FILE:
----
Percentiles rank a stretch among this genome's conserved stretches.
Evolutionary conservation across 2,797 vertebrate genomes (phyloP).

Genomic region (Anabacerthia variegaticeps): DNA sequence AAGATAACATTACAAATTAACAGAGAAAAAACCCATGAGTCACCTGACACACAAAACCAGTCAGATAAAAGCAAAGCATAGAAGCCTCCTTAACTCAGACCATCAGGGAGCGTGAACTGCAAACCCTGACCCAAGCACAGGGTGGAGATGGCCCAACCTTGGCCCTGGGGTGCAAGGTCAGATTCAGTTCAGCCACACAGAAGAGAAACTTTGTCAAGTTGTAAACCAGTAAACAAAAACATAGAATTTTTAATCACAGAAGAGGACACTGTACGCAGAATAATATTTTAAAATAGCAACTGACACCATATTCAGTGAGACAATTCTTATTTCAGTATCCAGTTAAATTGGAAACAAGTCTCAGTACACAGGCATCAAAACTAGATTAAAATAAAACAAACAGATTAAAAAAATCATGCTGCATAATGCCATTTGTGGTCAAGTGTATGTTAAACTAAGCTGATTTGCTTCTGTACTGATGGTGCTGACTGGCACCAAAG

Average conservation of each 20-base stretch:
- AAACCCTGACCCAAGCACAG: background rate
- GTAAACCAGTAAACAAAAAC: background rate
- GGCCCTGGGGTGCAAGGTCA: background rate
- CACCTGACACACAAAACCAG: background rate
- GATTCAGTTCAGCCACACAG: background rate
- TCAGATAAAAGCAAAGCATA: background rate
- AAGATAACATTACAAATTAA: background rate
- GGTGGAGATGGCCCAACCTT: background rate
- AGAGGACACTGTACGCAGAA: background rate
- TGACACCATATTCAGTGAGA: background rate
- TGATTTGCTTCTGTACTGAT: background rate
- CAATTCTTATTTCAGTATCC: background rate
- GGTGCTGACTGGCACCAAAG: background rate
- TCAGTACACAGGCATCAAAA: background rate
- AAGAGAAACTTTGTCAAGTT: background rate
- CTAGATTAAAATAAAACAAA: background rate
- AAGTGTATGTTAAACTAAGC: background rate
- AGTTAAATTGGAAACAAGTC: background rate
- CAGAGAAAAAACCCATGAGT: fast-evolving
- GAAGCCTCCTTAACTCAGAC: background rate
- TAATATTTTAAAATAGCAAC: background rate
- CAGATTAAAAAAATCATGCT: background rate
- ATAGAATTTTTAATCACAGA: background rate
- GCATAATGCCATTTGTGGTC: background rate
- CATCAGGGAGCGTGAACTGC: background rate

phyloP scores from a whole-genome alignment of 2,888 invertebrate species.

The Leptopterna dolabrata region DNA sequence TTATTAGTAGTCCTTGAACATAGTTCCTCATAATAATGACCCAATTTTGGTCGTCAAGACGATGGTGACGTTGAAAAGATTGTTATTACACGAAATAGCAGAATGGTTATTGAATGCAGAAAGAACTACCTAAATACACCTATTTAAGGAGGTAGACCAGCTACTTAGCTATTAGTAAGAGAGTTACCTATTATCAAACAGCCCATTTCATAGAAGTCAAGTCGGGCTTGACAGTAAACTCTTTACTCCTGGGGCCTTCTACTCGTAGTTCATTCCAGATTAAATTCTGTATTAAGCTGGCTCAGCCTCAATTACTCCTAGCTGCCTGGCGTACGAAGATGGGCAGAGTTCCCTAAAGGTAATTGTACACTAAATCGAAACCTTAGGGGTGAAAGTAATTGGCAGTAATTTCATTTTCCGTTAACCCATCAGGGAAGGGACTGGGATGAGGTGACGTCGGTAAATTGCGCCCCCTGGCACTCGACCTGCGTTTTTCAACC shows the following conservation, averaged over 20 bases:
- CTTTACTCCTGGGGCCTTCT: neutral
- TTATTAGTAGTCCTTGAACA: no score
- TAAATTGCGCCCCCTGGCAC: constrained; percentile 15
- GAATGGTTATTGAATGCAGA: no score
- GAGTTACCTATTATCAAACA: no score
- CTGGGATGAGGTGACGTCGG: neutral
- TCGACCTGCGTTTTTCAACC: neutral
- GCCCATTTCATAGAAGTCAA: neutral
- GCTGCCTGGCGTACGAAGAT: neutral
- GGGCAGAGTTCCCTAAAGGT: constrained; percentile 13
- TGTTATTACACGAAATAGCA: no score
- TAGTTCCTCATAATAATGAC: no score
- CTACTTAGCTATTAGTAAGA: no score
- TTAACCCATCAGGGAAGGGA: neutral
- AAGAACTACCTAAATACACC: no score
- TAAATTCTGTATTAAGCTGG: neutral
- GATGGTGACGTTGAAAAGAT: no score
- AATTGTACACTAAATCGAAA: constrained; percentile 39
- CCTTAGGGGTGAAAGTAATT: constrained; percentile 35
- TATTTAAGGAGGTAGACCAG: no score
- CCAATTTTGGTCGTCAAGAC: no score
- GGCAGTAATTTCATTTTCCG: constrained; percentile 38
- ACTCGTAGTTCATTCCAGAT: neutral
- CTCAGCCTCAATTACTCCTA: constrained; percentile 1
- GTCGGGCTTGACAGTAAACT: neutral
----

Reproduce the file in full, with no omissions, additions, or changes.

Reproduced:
Percentiles rank a stretch among this genome's conserved stretches.
Evolutionary conservation across 2,797 vertebrate genomes (phyloP).

Genomic region (Anabacerthia variegaticeps): DNA sequence AAGATAACATTACAAATTAACAGAGAAAAAACCCATGAGTCACCTGACACACAAAACCAGTCAGATAAAAGCAAAGCATAGAAGCCTCCTTAACTCAGACCATCAGGGAGCGTGAACTGCAAACCCTGACCCAAGCACAGGGTGGAGATGGCCCAACCTTGGCCCTGGGGTGCAAGGTCAGATTCAGTTCAGCCACACAGAAGAGAAACTTTGTCAAGTTGTAAACCAGTAAACAAAAACATAGAATTTTTAATCACAGAAGAGGACACTGTACGCAGAATAATATTTTAAAATAGCAACTGACACCATATTCAGTGAGACAATTCTTATTTCAGTATCCAGTTAAATTGGAAACAAGTCTCAGTACACAGGCATCAAAACTAGATTAAAATAAAACAAACAGATTAAAAAAATCATGCTGCATAATGCCATTTGTGGTCAAGTGTATGTTAAACTAAGCTGATTTGCTTCTGTACTGATGGTGCTGACTGGCACCAAAG

Average conservation of each 20-base stretch:
- AAACCCTGACCCAAGCACAG: background rate
- GTAAACCAGTAAACAAAAAC: background rate
- GGCCCTGGGGTGCAAGGTCA: background rate
- CACCTGACACACAAAACCAG: background rate
- GATTCAGTTCAGCCACACAG: background rate
- TCAGATAAAAGCAAAGCATA: background rate
- AAGATAACATTACAAATTAA: background rate
- GGTGGAGATGGCCCAACCTT: background rate
- AGAGGACACTGTACGCAGAA: background rate
- TGACACCATATTCAGTGAGA: background rate
- TGATTTGCTTCTGTACTGAT: background rate
- CAATTCTTATTTCAGTATCC: background rate
- GGTGCTGACTGGCACCAAAG: background rate
- TCAGTACACAGGCATCAAAA: background rate
- AAGAGAAACTTTGTCAAGTT: background rate
- CTAGATTAAAATAAAACAAA: background rate
- AAGTGTATGTTAAACTAAGC: background rate
- AGTTAAATTGGAAACAAGTC: background rate
- CAGAGAAAAAACCCATGAGT: fast-evolving
- GAAGCCTCCTTAACTCAGAC: background rate
- TAATATTTTAAAATAGCAAC: background rate
- CAGATTAAAAAAATCATGCT: background rate
- ATAGAATTTTTAATCACAGA: background rate
- GCATAATGCCATTTGTGGTC: background rate
- CATCAGGGAGCGTGAACTGC: background rate

phyloP scores from a whole-genome alignment of 2,888 invertebrate species.

The Leptopterna dolabrata region DNA sequence TTATTAGTAGTCCTTGAACATAGTTCCTCATAATAATGACCCAATTTTGGTCGTCAAGACGATGGTGACGTTGAAAAGATTGTTATTACACGAAATAGCAGAATGGTTATTGAATGCAGAAAGAACTACCTAAATACACCTATTTAAGGAGGTAGACCAGCTACTTAGCTATTAGTAAGAGAGTTACCTATTATCAAACAGCCCATTTCATAGAAGTCAAGTCGGGCTTGACAGTAAACTCTTTACTCCTGGGGCCTTCTACTCGTAGTTCATTCCAGATTAAATTCTGTATTAAGCTGGCTCAGCCTCAATTACTCCTAGCTGCCTGGCGTACGAAGATGGGCAGAGTTCCCTAAAGGTAATTGTACACTAAATCGAAACCTTAGGGGTGAAAGTAATTGGCAGTAATTTCATTTTCCGTTAACCCATCAGGGAAGGGACTGGGATGAGGTGACGTCGGTAAATTGCGCCCCCTGGCACTCGACCTGCGTTTTTCAACC shows the following conservation, averaged over 20 bases:
- CTTTACTCCTGGGGCCTTCT: neutral
- TTATTAGTAGTCCTTGAACA: no score
- TAAATTGCGCCCCCTGGCAC: constrained; percentile 15
- GAATGGTTATTGAATGCAGA: no score
- GAGTTACCTATTATCAAACA: no score
- CTGGGATGAGGTGACGTCGG: neutral
- TCGACCTGCGTTTTTCAACC: neutral
- GCCCATTTCATAGAAGTCAA: neutral
- GCTGCCTGGCGTACGAAGAT: neutral
- GGGCAGAGTTCCCTAAAGGT: constrained; percentile 13
- TGTTATTACACGAAATAGCA: no score
- TAGTTCCTCATAATAATGAC: no score
- CTACTTAGCTATTAGTAAGA: no score
- TTAACCCATCAGGGAAGGGA: neutral
- AAGAACTACCTAAATACACC: no score
- TAAATTCTGTATTAAGCTGG: neutral
- GATGGTGACGTTGAAAAGAT: no score
- AATTGTACACTAAATCGAAA: constrained; percentile 39
- CCTTAGGGGTGAAAGTAATT: constrained; percentile 35
- TATTTAAGGAGGTAGACCAG: no score
- CCAATTTTGGTCGTCAAGAC: no score
- GGCAGTAATTTCATTTTCCG: constrained; percentile 38
- ACTCGTAGTTCATTCCAGAT: neutral
- CTCAGCCTCAATTACTCCTA: constrained; percentile 1
- GTCGGGCTTGACAGTAAACT: neutral